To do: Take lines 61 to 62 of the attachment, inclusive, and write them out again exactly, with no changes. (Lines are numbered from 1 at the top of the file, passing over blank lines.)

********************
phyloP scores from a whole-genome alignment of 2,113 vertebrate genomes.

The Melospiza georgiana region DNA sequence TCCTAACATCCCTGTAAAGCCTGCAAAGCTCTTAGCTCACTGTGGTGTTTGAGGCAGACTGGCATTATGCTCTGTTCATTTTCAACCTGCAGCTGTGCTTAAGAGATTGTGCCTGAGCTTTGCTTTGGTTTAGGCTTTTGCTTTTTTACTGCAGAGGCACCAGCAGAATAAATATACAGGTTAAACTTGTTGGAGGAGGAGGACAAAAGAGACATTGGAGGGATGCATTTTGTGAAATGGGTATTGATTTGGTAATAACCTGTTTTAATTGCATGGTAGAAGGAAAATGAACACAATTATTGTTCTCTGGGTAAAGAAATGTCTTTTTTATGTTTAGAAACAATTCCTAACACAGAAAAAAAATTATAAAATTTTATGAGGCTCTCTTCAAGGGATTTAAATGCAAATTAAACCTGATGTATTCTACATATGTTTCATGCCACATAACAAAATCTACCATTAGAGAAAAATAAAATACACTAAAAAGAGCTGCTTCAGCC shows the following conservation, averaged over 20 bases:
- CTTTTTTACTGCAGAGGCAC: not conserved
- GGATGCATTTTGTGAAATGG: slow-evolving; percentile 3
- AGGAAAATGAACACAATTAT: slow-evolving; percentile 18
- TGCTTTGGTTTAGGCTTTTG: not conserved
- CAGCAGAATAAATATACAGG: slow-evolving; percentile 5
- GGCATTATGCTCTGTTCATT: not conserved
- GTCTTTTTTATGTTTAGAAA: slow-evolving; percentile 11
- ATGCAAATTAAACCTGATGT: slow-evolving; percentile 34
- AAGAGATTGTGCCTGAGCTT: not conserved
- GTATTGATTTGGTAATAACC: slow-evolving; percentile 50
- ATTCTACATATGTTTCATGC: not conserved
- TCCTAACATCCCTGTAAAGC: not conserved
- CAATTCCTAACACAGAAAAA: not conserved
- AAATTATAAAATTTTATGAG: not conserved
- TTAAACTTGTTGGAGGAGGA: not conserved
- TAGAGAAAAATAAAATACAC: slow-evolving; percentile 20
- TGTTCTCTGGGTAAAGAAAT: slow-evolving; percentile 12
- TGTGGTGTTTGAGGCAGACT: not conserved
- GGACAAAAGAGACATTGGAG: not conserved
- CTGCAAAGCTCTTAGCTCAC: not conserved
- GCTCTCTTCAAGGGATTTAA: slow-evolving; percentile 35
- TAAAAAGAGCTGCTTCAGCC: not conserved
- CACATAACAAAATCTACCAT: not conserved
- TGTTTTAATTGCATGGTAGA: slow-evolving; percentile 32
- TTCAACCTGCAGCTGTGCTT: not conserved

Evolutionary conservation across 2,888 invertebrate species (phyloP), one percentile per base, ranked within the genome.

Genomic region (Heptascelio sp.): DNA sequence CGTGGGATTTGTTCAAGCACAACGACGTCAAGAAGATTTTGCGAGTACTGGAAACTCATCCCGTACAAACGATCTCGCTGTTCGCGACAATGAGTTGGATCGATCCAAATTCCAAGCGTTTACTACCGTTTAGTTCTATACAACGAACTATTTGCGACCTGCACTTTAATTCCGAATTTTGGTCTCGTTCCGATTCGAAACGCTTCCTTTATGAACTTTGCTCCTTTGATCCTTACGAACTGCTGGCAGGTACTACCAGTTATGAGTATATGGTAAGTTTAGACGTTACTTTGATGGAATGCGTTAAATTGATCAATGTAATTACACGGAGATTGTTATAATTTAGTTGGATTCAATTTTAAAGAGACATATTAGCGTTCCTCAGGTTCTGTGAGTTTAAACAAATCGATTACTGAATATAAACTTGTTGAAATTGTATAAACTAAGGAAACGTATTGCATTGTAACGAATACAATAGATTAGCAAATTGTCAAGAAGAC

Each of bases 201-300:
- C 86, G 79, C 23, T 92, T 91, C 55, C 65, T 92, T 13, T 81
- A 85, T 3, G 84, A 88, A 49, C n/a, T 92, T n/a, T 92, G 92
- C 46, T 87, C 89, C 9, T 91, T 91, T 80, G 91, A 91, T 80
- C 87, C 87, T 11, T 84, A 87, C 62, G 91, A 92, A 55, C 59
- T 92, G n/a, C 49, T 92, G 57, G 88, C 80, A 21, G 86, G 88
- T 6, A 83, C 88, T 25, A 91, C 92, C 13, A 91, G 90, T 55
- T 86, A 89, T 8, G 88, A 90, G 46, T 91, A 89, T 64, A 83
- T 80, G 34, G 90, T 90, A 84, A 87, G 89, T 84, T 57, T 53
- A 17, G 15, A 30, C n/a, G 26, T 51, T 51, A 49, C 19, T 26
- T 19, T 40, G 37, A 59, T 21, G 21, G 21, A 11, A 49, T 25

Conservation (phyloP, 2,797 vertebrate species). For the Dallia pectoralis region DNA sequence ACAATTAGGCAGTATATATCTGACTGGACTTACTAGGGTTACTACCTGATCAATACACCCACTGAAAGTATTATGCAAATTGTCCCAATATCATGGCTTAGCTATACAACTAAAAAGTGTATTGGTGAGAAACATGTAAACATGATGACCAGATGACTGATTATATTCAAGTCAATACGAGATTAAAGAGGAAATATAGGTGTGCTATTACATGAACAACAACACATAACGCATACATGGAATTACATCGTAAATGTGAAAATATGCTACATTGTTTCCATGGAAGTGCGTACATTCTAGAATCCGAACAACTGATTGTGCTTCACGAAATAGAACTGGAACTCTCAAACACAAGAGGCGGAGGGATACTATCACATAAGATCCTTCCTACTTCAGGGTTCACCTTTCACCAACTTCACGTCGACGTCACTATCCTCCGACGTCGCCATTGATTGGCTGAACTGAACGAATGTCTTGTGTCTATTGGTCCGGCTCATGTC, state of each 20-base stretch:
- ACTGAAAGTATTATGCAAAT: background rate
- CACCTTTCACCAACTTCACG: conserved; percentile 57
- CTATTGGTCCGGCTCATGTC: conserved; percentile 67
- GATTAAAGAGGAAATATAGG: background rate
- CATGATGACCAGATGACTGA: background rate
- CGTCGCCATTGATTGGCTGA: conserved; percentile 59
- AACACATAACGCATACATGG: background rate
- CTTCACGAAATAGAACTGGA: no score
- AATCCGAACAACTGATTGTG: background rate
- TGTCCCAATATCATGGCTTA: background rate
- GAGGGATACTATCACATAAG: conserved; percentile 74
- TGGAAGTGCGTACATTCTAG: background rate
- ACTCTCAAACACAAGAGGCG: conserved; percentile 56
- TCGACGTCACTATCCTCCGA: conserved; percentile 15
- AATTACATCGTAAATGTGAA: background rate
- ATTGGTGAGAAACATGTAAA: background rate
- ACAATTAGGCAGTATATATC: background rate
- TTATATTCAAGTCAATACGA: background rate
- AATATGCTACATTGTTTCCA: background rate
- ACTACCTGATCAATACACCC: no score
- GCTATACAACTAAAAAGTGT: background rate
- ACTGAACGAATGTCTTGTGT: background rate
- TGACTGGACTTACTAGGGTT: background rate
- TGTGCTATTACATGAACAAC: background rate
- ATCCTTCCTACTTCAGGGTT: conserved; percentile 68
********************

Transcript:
- ACTACCTGATCAATACACCC: no score
- GCTATACAACTAAAAAGTGT: background rate